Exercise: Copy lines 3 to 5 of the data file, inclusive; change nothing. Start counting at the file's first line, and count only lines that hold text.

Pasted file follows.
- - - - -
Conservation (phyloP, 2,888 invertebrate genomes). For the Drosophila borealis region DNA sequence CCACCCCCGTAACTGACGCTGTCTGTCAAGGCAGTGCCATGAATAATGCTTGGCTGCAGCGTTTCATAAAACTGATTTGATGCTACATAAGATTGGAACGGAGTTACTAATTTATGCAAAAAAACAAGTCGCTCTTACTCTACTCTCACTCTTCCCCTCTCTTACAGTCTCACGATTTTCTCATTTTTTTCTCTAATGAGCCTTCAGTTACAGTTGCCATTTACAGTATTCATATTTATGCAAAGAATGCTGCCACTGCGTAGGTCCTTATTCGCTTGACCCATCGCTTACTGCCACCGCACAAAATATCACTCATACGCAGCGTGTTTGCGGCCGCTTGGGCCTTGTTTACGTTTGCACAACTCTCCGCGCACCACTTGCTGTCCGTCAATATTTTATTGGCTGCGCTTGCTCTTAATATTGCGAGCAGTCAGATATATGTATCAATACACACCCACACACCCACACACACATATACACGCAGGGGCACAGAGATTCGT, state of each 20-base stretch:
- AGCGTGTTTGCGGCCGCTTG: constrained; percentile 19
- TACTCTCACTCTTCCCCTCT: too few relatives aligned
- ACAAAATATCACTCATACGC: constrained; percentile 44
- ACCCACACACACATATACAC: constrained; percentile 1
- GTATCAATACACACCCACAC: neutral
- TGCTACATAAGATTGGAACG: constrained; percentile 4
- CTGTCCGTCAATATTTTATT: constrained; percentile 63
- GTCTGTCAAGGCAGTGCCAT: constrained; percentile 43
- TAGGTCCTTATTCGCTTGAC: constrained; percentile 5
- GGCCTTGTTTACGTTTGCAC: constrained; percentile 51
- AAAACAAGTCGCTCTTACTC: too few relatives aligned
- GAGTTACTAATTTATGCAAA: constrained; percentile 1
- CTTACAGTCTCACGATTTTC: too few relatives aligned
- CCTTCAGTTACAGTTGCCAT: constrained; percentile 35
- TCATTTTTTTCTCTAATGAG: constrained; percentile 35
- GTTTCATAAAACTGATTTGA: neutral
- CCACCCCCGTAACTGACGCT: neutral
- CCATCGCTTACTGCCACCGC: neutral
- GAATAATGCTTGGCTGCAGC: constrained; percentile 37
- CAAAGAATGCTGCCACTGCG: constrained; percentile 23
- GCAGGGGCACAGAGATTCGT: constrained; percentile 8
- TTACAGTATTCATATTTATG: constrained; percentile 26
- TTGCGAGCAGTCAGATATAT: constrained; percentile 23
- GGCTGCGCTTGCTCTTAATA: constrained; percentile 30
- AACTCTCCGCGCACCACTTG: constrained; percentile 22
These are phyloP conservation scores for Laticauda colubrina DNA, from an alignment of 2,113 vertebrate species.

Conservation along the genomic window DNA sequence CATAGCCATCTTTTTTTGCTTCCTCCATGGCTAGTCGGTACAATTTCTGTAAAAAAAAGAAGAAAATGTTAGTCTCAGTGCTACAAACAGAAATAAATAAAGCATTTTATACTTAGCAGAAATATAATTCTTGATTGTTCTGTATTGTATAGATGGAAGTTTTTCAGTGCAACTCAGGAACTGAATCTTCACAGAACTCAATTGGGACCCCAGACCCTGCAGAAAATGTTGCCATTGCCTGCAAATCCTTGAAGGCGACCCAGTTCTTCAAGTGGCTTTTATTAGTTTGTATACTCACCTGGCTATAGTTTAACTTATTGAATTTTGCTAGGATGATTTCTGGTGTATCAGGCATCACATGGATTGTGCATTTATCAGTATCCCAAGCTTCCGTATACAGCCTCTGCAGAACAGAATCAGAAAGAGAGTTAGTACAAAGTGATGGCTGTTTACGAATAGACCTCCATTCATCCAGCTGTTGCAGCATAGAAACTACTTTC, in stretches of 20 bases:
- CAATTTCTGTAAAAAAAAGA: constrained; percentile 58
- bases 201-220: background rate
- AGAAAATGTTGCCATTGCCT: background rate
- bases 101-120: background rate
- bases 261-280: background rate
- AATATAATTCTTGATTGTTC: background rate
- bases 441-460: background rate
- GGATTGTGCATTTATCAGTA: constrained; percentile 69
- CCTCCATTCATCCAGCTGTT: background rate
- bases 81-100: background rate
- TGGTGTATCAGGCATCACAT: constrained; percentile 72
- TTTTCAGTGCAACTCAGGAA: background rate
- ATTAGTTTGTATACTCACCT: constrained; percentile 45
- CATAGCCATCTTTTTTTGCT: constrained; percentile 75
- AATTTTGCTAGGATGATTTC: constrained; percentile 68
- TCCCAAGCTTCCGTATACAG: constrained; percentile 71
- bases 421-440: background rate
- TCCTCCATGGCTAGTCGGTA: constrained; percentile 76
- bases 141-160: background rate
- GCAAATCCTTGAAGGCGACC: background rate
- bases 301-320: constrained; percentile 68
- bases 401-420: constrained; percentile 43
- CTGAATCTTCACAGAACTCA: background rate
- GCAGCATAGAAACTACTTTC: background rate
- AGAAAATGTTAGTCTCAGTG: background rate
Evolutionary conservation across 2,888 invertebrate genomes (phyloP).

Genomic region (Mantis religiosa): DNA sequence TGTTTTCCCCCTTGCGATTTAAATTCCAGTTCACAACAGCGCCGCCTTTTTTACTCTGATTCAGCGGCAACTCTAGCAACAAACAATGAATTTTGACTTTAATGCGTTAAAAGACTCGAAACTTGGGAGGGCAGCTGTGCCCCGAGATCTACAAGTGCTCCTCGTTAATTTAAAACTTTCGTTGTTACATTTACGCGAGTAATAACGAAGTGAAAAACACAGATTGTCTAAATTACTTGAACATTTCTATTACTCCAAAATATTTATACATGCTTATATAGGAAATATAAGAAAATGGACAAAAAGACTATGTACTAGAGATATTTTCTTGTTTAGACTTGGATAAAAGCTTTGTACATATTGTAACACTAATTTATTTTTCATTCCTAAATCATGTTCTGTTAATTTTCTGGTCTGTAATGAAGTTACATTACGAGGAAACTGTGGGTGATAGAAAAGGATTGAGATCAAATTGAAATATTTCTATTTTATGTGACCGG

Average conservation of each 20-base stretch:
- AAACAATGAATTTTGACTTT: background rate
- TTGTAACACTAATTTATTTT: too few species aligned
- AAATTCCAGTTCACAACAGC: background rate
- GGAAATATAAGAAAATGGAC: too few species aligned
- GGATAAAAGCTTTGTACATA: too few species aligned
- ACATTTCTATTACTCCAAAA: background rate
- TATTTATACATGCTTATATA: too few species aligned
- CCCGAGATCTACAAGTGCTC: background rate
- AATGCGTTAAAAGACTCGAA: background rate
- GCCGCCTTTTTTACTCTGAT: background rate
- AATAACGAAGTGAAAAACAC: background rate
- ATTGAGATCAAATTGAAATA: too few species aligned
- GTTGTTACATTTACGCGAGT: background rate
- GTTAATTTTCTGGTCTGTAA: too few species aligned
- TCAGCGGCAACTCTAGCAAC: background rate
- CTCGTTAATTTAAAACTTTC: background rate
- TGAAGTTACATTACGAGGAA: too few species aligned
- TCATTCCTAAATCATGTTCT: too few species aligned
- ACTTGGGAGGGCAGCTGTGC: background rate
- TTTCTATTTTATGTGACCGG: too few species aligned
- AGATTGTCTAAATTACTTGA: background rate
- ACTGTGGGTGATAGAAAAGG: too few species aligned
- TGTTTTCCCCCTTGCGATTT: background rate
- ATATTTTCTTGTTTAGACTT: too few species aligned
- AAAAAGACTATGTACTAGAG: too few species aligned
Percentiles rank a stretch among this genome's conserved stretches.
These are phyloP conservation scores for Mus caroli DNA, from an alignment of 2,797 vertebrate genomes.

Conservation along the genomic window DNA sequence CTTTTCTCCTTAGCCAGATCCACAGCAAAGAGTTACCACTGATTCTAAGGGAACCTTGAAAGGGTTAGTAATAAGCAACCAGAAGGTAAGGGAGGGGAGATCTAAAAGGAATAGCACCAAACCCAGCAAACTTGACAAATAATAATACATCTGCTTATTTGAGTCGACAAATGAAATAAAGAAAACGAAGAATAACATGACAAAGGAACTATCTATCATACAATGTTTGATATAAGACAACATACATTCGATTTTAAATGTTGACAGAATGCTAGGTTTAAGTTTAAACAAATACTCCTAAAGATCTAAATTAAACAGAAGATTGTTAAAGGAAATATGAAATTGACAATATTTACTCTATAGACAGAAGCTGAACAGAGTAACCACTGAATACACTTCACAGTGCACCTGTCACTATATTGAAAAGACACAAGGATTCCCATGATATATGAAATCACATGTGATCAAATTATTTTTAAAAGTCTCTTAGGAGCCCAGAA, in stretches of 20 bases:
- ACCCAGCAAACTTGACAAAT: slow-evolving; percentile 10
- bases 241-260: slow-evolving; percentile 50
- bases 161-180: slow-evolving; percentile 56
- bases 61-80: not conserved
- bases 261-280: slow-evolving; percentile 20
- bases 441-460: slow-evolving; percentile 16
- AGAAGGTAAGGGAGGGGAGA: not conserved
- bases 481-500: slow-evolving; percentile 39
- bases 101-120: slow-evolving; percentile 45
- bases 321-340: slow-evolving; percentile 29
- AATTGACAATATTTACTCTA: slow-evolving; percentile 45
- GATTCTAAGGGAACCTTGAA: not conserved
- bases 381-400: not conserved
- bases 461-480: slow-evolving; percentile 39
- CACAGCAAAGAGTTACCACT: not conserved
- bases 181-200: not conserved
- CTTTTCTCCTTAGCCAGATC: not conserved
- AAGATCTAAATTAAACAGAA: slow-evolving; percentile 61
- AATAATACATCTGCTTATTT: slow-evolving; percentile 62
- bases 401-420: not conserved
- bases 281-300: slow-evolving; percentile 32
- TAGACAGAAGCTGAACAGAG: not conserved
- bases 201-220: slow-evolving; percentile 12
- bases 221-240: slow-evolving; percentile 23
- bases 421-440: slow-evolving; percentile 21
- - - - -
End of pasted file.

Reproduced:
- TACTCTCACTCTTCCCCTCT: too few relatives aligned
- ACAAAATATCACTCATACGC: constrained; percentile 44
- ACCCACACACACATATACAC: constrained; percentile 1